On the other side of the Great Room is another big room, running the length of the house and painted in a soft ochre color, where dining and visiting are the main events. The dark wood oversized dining room furniture would probably overwhelm in most homes, but here it looks perfect. And the modern art, including the modern sconces and other works by Katrin Schikora, is a great counterpoint for the mostly traditional furniture. And all the rooms are topped off with very high ceilings, and strategically placed tragaluces (skylights).

A screened-in porch area at the back of the house looks into the garden. Four years ago, the owners planted this garden and the plants have grown so prodigiously that they had to remove trees and other plants to keep from recreating an Amazonian jungle. What we especially love is the formal layout... four quadrants of planting, surrounded by stone walkways, and in the center, a large fountain that adds the sound of water. Each of the four quadrants now has a thriving orchid tree, with its butterfly-shaped leaves and pink orchid-like blooms.

Beyond that, away from the house, is a large swimming pool with plenty of places to sit in the sun, though frankly, we don't do that much here. Sitting in the sun during most of the year is a bit like stepping into a big broiler, so it is important to have ample shade. This garden has shade under an open-air poolhouse with a red-tiled roof, with seating for lounging and dining and enjoying the view.

Life is Good

Life seems good in this house. Everywhere you look, there are beautiful and interesting things. Everything you need is well within reach. There is air and space in this house in good measure... two luxuries that are much appreciated in this climate. By walking around, we can tell that the people who live in this house are enjoying their time here... and besides staying warm and staying out of the rain, isn't that what a house is all about? Here, once again, is La Buena Vida... the Good Life, in Merida!


  • ALEX BOLANOS 12 years ago

    Hello Fabio Fortuna.
    I am a mexican citizen that is looking forward to return to his country. I dont have a lot of money but i would like to know how much do you think i would need to buy and remodel a 2 bedroom house in Merida. My family consist of 2 adults and 2 kids and i really like the house that Gregg put a link to. For a house like that (small patio, maybe a pool, 2 or 3 bedrooms, how much im i looking to invest?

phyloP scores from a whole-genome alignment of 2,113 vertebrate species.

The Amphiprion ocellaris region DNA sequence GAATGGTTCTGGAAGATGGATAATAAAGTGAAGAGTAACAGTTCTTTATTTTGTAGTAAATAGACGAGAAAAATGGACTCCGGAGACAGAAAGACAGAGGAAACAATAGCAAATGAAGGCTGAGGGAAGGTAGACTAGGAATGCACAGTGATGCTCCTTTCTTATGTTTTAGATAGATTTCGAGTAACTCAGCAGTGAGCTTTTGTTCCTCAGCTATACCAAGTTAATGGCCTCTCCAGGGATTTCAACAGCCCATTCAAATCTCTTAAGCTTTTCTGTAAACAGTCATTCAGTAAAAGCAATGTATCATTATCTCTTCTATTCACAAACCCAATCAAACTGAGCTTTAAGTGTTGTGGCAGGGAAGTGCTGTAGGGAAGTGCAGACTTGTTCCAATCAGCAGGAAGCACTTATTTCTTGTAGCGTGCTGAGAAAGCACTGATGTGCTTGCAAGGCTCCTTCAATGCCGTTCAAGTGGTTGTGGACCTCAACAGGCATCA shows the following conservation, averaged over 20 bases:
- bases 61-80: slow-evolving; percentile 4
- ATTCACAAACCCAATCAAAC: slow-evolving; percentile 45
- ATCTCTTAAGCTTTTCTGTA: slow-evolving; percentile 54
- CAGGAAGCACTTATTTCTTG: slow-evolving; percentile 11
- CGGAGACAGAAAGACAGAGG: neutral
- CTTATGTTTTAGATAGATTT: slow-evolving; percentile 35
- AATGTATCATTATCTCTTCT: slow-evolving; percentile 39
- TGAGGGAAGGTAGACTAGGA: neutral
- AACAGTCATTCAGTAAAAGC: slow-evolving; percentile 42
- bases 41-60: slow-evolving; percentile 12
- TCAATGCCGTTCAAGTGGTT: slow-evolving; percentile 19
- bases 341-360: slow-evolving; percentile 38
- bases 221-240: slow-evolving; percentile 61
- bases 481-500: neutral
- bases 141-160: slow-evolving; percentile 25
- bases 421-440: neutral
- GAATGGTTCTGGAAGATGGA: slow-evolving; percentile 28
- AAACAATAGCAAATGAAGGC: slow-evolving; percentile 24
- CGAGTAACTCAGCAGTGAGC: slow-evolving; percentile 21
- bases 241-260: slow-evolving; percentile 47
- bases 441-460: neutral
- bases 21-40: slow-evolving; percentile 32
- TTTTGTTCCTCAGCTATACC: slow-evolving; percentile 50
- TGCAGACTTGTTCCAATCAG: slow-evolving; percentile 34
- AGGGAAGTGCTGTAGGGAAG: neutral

my email is i hope you have the time to answer my questions.
    Working gringos:
    i love the houses if merida segment of your website, thank you for all your beautiful work.

  • Gregg 12 years ago

    Fabio Im glad you liked the house and understand your position much better. I guess Im a fan of architecture and appreciate both homes while being drawn more to the style of the link. The things you stated are the same reasons we chose to buy and eventually live in Merida. We have to remain focused. This reminds me the discussion where people were upset that the big box stores would ruin Vallodolid. That it would some how ruin its character and charm. While that may be true, unfortunately I dont think we, expats, have too much to say about this since these same stores have homogenized America and in most cases we did little to stop it. (Brooklyn was able to stop a proposed Wal-Mart) Some people dont personalize the business relationship because of their own struggles. 'Ill get it where's its cheapest.' The lure of Western civilization is powerful. However, Im glad we were able to exchange thoughts and ideas.

  • fabio fortuna 12 years ago

    Gregg: the house you showed through the link is exactly what i mean. It is a smaller home, made absolutely outstanding through small, but efficient choices. Loved it. When it comes to your question about how the 'majority of people ' would live if money was little or no object, I think it is an impossible question to answer, as it is culturally determined. This is a LONG discussion and i do not know if this is the right forum but i try to answer that now: I do not believe that double sinks in a bathroom, stainless steel appliances and walk-in closets the size of a small Central American country are necessities we 'cannot live without'. I believe there are certain 'needs' we think are absolutely necessary that are imposed culturally. Personally, but then again that is 'according' to my own philosophy of living, I believe most people move to Merida to get away from, among other things, a feeling of consumeristic slavery, and to get away from the 'rat race' of Western societies. It is sad to see that a lot of people reproduce exactly what they leave in their own country (including running around selling, buying and remodeling homes as they were supermarket commodities) not realizing that maybe in the tropics you don't need to have enormous storage space for accumulating stuff, and you can actually live lighter and be satisfied. Then again, that is MY personal philosophy and lifestyle. But yes, your link shows a home more in character with my personal feelings of a good remodeling and a creative one.

  • lorraine 12 years ago

    I am currently in the process of renovating a modest house in La Ermita. When I say modest I really mean it however, it will, hopefully, be perfect for me. I am my own designer and contractor and am learning so much about construction methods here, not to mention increasing my spanish vocabulary! (Merengue is not only a dance) It might be finished by the end of this summer and may be a suitable entry for "Modest Houses of Merida" I am glad, though, that the grande homes are being preserved and protected and I love looking at them despite not wanting to own one.